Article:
Fire Prevention In Your Home

By: Lindsey Ward Email
By: Lindsey Ward Email

December 12, 2006

“Accidents happen to everybody and so we're just asking you to really just stop for just a moment and think about what you're doing,” said James Barber, Albemarle County Fire Investigator.

Think about this in a matter of seconds a dry Christmas tree is completely engulfed in flames and spreading throughout the room. This is one of the most common fire hazards this time of year along with fray electrical wiring.

“A lot of times people buy lights because they are a special deal, you can get them pretty cheap, but it’s really important to look at the instillation to make sure it’s not cracked, make sure the wire’s not frayed or exposed because that's a potential ignition source,” said Barber.

Another common fire mistake could be a hazard all winter long.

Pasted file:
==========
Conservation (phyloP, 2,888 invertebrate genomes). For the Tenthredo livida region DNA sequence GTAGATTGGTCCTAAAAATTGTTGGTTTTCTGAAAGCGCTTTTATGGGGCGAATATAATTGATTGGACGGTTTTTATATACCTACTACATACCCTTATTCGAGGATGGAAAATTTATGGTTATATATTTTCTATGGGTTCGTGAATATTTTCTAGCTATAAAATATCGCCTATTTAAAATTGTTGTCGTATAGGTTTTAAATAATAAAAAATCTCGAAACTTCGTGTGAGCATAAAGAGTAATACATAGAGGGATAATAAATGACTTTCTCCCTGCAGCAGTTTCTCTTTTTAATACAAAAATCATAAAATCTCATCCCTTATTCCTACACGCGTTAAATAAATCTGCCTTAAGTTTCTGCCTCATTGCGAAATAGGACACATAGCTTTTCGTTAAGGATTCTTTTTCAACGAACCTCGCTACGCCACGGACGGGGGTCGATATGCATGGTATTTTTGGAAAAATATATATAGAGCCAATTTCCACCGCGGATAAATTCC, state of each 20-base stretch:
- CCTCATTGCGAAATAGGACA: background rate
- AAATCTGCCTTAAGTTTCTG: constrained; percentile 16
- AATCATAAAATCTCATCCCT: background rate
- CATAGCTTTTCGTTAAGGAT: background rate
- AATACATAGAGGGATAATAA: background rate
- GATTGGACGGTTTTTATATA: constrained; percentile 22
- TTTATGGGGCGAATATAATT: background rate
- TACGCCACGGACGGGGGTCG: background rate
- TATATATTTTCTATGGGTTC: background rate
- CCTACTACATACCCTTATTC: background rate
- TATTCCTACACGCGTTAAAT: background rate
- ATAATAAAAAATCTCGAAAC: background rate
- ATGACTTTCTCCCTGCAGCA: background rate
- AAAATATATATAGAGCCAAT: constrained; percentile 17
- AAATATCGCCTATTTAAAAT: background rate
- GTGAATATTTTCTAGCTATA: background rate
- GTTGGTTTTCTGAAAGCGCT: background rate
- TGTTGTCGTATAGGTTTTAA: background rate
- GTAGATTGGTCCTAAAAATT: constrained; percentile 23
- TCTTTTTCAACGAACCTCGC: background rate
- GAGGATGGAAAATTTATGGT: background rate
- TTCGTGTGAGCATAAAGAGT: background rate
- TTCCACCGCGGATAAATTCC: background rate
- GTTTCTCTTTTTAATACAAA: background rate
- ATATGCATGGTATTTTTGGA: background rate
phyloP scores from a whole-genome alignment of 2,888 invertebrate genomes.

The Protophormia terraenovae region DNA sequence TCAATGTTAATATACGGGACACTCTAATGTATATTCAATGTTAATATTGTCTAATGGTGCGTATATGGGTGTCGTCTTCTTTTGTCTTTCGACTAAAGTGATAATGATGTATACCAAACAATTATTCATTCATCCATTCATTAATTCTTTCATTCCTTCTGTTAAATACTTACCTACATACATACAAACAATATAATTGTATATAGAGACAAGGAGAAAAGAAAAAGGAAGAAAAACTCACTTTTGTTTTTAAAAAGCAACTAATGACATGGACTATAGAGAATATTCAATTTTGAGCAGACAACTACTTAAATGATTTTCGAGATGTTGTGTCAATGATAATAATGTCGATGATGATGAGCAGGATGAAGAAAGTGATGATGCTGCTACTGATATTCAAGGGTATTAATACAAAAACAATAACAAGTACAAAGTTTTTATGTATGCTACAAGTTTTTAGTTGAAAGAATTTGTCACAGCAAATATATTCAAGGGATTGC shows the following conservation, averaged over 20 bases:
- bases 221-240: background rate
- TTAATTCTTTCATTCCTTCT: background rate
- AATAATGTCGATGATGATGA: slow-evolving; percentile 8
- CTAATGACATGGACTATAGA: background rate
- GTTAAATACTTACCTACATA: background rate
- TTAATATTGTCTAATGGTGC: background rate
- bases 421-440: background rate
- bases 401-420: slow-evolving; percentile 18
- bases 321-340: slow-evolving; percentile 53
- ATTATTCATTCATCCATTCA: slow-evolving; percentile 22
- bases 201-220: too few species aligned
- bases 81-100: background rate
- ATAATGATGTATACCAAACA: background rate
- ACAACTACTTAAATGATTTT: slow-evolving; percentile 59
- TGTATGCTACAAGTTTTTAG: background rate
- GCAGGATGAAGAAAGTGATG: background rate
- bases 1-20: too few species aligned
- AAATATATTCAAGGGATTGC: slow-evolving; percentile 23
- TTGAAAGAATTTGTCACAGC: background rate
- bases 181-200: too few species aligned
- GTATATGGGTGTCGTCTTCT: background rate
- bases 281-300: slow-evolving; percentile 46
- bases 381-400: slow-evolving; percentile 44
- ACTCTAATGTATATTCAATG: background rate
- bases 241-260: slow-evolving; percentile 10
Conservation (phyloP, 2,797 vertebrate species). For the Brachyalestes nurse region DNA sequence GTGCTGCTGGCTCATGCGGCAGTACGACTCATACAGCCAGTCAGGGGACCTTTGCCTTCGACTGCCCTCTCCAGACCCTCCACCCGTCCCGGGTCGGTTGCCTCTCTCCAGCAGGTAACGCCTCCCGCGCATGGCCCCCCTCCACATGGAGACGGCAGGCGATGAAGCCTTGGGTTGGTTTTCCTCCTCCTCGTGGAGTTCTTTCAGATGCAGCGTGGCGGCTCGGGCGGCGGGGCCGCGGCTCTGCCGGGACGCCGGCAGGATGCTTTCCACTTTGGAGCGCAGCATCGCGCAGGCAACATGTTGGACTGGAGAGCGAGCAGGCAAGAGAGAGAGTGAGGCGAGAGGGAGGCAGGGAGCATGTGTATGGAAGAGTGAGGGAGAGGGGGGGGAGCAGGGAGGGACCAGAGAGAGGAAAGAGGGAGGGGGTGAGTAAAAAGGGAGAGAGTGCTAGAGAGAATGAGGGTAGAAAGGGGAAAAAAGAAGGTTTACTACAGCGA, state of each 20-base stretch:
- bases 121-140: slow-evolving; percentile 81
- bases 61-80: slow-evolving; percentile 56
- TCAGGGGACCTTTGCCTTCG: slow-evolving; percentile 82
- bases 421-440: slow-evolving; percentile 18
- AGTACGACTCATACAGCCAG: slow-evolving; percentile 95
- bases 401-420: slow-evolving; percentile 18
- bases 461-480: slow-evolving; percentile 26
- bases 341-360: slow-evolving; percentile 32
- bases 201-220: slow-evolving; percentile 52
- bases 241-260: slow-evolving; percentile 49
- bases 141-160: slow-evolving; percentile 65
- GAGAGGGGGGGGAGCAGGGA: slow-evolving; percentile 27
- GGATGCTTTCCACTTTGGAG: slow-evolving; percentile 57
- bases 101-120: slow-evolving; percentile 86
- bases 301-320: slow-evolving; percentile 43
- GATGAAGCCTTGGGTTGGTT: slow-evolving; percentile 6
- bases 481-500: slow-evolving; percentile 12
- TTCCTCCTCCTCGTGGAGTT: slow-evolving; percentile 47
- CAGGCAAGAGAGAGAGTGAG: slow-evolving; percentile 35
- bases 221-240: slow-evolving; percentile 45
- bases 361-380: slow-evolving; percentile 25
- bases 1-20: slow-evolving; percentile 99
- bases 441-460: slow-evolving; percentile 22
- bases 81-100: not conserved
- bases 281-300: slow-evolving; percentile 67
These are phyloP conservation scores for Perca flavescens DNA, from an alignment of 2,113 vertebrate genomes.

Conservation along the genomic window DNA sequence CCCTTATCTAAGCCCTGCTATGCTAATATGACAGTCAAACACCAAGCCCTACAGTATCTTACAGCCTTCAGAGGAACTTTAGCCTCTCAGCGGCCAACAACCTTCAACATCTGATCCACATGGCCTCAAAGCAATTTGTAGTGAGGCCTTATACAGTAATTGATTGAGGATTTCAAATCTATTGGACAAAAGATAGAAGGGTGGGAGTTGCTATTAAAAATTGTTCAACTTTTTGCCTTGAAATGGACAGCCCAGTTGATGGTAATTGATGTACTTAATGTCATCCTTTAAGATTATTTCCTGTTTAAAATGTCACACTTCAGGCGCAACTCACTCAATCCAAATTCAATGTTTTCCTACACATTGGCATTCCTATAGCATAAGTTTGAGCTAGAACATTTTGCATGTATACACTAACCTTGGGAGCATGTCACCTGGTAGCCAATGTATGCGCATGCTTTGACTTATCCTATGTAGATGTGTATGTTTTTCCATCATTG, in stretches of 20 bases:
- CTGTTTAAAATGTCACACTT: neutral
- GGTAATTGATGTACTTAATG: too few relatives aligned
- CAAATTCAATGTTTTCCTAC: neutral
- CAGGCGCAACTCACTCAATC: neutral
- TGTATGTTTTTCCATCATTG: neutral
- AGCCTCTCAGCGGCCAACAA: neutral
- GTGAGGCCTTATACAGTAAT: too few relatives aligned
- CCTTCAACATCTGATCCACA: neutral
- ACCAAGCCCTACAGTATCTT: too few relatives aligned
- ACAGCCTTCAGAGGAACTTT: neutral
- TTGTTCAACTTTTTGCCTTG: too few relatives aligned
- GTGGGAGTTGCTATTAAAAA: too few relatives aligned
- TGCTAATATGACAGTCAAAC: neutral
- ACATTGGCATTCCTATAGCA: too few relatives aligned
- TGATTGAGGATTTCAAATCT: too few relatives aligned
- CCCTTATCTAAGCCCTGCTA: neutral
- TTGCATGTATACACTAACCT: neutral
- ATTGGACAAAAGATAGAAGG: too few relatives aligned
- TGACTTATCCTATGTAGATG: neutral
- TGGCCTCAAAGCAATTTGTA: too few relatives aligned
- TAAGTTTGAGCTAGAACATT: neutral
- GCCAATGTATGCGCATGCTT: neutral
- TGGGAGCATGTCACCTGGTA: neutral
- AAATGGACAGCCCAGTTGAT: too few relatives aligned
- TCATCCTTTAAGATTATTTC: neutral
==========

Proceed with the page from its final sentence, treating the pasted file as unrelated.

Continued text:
A few pieces of wood were all that was left standing of what was once a shed. Over the weekend it caught on fire after an Albemarle County woman took ashes from a wood stove outside.

“People would be surprised when the wind starts to blow how the ashes that have been out for a day are still warm enough to start a fire,” Barber said.

He also suggested keeping all ashes in a non combustible container for several days, and then add water, before burying the ashes in the ground.

The woman from Albemarle County did not want to go on camera, but said she followed directions and added water. After a couple days of lying on the ground the ashes dried up and warmed up enough to catch on fire.

To prevent a fire in your home make sure you water your tree regularly, throw away those old lights and buy a newer set, and turn off all decorations before leaving the house or going to bed.

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